Recent research at the University of Colorado, Boulder has focused on the effects that human gut microbes have on stress. One study published in the Proceedings of the National Academy of Sciences in 2017 found that mice injected with the bacterium Mycobacterium vaccae developed higher levels of an enzyme linked to serotonin production in the brain.Read More
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Researchers at the University of Colorado, Boulder have recently discovered information about stem cell division that may change the way we approach regenerative medicine and cancer research. These findings were published as the cover story in Science for its February 5th issue.Read More
Nearly everyone in the world knows someone who has cataracts or will get cataracts themselves sometime in life. Cataracts, the most common cause of vision impairment, cloud the lens inside the eye and make it difficult to see. Although surgery can be performed to replace the clouded lens in the eye, it is both costly and challenging for surgeons to perform. (Image of eye by 8thstar via Wikimedia Commons).Read More
Every year, the National Institutes of Health gives out the NIH Director's Pioneer Award to deserving researchers working on biomedical and behavioral research projects with innovative approaches to challenging problems. In 2014, 10 awards were given out to researchers at different institutions around the country.Read More
This month the University of Colorado’s research budget was expanded by a $10 million grant from the NIH. This five-year grant will enable the university to continue its partnership with Duke University in the development of the Palliative Care Research Cooperative Group (PCRC).
If you are a life science professional or lab supply vendor looking to make new connections in the life science industry, then we have the venue to accommodate your search. Biotechnology Calendar, Inc. is hosting five BioResearch Product Faire™ Events at various top tier universities in Colorado, including:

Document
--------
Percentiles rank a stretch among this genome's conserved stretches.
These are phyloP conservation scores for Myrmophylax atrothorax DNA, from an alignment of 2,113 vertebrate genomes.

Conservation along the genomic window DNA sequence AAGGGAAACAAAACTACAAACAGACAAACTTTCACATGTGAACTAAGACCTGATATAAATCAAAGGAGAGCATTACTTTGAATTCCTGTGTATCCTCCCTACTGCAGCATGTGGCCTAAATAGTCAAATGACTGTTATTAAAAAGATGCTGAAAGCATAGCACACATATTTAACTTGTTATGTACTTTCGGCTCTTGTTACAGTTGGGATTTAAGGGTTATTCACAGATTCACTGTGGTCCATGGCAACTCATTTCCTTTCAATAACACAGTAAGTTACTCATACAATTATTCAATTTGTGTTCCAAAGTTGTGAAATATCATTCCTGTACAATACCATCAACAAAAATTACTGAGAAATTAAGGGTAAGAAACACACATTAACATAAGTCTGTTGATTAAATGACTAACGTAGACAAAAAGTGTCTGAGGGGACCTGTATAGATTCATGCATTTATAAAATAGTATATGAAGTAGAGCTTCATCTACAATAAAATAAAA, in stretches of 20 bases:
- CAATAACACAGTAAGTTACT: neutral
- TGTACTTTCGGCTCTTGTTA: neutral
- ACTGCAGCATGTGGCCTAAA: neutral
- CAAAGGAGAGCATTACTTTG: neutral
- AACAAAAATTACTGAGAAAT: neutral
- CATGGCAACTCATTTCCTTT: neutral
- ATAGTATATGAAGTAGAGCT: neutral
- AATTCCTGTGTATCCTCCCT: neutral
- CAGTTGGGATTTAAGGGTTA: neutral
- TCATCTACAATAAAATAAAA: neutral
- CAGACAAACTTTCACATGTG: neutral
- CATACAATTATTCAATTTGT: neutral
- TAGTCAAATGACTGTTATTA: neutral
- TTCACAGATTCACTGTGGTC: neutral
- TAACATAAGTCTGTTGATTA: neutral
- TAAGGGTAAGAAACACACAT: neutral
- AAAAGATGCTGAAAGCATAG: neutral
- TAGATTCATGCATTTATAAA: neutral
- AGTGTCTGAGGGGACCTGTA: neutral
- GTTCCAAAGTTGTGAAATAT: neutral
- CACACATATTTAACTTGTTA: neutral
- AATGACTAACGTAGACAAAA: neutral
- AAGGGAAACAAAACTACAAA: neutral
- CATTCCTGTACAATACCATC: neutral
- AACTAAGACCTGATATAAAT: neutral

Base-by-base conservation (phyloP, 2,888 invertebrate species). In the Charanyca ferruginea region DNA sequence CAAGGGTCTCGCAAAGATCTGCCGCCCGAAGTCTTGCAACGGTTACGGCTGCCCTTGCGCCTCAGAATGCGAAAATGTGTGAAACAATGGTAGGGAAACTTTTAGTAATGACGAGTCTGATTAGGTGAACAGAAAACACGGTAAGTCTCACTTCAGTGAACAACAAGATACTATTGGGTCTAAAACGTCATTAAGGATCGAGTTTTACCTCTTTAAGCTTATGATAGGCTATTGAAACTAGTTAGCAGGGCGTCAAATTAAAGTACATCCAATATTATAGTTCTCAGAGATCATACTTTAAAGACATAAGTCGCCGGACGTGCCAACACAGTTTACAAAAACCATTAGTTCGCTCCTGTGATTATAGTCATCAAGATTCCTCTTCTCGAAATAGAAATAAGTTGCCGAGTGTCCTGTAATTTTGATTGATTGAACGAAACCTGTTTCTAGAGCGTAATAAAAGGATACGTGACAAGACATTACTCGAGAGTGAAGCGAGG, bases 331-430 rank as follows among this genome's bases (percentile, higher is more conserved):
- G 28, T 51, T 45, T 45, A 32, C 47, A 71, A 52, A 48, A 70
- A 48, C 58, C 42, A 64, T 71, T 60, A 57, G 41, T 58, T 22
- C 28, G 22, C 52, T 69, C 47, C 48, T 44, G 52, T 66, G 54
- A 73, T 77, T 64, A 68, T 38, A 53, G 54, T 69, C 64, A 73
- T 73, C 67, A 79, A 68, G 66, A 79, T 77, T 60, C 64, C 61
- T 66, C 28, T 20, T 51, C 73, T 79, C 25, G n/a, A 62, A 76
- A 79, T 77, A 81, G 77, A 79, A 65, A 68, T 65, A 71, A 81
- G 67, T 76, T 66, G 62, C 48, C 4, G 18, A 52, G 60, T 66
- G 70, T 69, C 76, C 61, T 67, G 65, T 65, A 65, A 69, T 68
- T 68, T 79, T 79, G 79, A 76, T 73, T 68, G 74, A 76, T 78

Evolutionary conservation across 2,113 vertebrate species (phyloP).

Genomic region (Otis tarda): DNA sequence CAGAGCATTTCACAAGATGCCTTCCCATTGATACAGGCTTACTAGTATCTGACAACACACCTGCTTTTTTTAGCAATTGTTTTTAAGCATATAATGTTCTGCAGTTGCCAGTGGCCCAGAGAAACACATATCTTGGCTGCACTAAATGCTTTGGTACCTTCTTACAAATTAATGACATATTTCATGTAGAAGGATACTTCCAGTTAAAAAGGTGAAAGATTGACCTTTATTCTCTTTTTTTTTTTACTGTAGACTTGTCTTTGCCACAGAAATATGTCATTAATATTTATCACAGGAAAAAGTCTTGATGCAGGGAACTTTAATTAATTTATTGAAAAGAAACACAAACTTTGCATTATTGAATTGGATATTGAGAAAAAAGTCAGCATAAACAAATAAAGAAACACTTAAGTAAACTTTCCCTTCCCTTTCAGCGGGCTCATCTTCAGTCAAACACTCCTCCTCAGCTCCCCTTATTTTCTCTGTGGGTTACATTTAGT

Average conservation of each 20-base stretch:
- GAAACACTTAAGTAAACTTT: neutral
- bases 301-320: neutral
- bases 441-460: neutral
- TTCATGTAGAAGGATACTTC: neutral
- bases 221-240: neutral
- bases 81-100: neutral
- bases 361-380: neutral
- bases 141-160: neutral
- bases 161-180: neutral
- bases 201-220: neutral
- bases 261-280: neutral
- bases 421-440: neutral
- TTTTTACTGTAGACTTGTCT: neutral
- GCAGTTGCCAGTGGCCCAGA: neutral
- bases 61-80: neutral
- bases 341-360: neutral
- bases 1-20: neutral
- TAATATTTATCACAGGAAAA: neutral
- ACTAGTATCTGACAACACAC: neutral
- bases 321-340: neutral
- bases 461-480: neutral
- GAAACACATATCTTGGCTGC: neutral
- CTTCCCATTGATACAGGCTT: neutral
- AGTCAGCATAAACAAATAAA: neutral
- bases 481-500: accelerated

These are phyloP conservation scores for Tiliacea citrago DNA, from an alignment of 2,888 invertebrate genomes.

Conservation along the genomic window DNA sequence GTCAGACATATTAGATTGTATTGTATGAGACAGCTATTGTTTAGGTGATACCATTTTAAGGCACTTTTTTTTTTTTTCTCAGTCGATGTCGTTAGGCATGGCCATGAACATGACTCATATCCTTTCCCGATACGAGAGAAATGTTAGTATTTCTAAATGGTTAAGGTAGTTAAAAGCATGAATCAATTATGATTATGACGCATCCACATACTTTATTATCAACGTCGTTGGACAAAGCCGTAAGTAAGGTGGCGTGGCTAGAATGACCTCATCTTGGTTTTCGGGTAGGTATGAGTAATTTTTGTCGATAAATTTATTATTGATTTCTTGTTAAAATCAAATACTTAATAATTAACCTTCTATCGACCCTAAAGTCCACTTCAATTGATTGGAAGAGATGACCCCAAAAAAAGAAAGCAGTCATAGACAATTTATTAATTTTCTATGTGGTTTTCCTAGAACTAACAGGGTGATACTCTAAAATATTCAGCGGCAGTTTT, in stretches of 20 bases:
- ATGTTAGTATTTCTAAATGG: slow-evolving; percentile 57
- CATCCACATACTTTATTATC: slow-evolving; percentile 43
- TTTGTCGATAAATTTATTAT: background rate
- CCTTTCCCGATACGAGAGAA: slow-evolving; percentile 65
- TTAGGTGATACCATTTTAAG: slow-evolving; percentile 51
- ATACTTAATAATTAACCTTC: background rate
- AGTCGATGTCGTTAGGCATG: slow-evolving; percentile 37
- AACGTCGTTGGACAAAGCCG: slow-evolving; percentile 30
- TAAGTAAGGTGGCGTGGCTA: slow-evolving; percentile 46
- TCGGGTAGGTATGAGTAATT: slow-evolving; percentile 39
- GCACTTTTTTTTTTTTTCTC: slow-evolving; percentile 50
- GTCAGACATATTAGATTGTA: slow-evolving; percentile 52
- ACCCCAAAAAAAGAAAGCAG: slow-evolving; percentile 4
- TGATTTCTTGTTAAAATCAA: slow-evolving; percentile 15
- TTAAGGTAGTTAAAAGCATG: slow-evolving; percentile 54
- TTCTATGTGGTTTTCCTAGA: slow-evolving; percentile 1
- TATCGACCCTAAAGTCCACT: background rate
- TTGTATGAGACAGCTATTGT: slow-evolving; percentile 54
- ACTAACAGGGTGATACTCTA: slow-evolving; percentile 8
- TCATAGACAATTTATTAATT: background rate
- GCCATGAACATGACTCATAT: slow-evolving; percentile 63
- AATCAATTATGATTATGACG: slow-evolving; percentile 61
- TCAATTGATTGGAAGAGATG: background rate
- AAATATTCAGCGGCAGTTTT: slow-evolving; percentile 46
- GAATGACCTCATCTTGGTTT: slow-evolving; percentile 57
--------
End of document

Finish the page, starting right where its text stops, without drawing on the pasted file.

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Officials at the University of Colorado have released a statement that they are considering constructing a new life science complex for the Boulder campus, more specifically a 1 million-square-foot building devoted to expanding the research capabilities of this state-of-the-art university.
No one escapes being affected by cancer. We all know someone, perhaps even a family member who has been diagnosed with cancer. According to the National Cancer Institute, more than 1.6 million people will be diagnosed with cancer in 2012. In fact, it is estimated that each person has a 41% chance of developing cancer during his or her lifetime. But new discoveries by researchers have started to change the outcome of a cancer diagnosis. In a recently published article in Nature, two researchers at CU boulder have found a possible solution hiding at the ends of our DNA. According to Professor Cech, "This is an exciting scientific discovery that gives us a new way of looking at the problem of cancer.” The researchers, Tom Cech and Leslie Leinwand, found the solution by studying how telomerase functions in our cells. In normal people, telomerase helps us keep our cells healthy and young.
A research team composed of researchers from the University of Colorado at Boulder and Yale University recently released a public demonstration of their Map of Life, a database that stores the geographic locations of the world's species. The demonstration version contains about 25,000 different species of birds, mammals, reptiles, amphibians and fish to date, but the goal is to have a complete record for every living organism on Earth.
We're finding out that there's a lot more to malnutrition among infants and children than just not getting enough to eat, or enough high-quality food. Individuals may develop malnutrition as a result of what is or isn't growing in their gut, where food gets processed. It's a fascinating insight with significant implications for treating a deadly world problem. In addition to getting sufficient good food, malnutrition could be addressed with novel dietary and microbial therapeutics, effectively optimizing a person's ability to draw nutrients and calories from the food and drink they take in, as well as making sure the immune system is being supported rather than compromised in the process.
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